I’m not sponsored by or afffiliated with LIghtheart Gear in any way, but what happened next was the coolest thing I’d ever seen in regards to customer service, ever.
Firefly emailed Lightheart Gear about the tent, and in two hours Judy, the founder of the company, showed up with a brand new tent for her and spent a half hour going over details while the rest of us looked on, sipping beers in the parking lot like true hiker trash. Then Judy drove her and another hiker back to the trail.
So, if you’re thinking about making a purchase from her, totally do so. And, while you’re at it, pick up an excellent quilt (they’re lighter and more versatile than bags) from Mid Atlantic Mountain Works or Loco Libre Gear, because they’re high quality, have kept me warm every night, and because I’m actually affiliated with them. You guys rock.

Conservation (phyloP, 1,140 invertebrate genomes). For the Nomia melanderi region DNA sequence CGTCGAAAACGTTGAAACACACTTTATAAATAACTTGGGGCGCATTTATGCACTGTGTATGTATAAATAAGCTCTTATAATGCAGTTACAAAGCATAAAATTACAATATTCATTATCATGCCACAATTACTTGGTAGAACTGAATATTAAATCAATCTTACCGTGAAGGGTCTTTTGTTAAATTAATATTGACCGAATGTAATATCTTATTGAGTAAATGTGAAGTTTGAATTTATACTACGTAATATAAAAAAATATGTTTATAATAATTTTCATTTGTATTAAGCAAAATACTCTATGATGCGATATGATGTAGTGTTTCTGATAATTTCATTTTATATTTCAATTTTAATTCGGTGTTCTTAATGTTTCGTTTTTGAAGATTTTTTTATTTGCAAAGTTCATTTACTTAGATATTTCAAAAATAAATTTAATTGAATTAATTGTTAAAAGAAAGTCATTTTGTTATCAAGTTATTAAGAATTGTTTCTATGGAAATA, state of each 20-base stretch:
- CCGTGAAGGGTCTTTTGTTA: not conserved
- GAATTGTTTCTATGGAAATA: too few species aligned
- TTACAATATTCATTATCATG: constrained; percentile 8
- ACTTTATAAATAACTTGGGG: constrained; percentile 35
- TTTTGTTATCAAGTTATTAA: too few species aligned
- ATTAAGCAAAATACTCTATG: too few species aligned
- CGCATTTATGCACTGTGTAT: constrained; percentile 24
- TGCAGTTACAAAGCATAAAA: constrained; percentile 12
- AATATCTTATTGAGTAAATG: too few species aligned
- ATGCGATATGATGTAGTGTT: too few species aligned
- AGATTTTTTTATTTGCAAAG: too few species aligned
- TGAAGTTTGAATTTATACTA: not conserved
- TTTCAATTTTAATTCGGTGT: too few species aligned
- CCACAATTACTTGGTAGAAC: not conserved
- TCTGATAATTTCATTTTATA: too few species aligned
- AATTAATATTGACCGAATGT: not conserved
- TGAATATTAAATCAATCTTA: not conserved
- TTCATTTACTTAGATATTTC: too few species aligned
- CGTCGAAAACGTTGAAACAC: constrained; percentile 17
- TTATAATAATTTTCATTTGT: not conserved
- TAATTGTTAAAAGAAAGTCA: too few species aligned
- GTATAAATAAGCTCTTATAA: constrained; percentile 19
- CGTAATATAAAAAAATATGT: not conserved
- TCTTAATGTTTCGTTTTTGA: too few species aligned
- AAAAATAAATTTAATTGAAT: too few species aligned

Back in the Smokies
The first day back after Gatlinburg was perfect. Grunting and grumbling under packs stuffed with too much food (and moonshine) we climbed back into the mountains under a brilliant blue sky. After chatting with one of the rangers (who, to our surprise, actually checked our permits) we hiked a few miles on to Charlie’s Bunion, a small rock outcropping offering epic views of mountain faces and far off plains.
In what was easily my favorite full day on the trail since I started, I spent the next few hours Ridge walking between and over peaks and marveling at views. Another park ranger met and joined us for a bit, and filled the miles with stories both harrowing and hilarious before we all set up camp down in a small gully by a stream.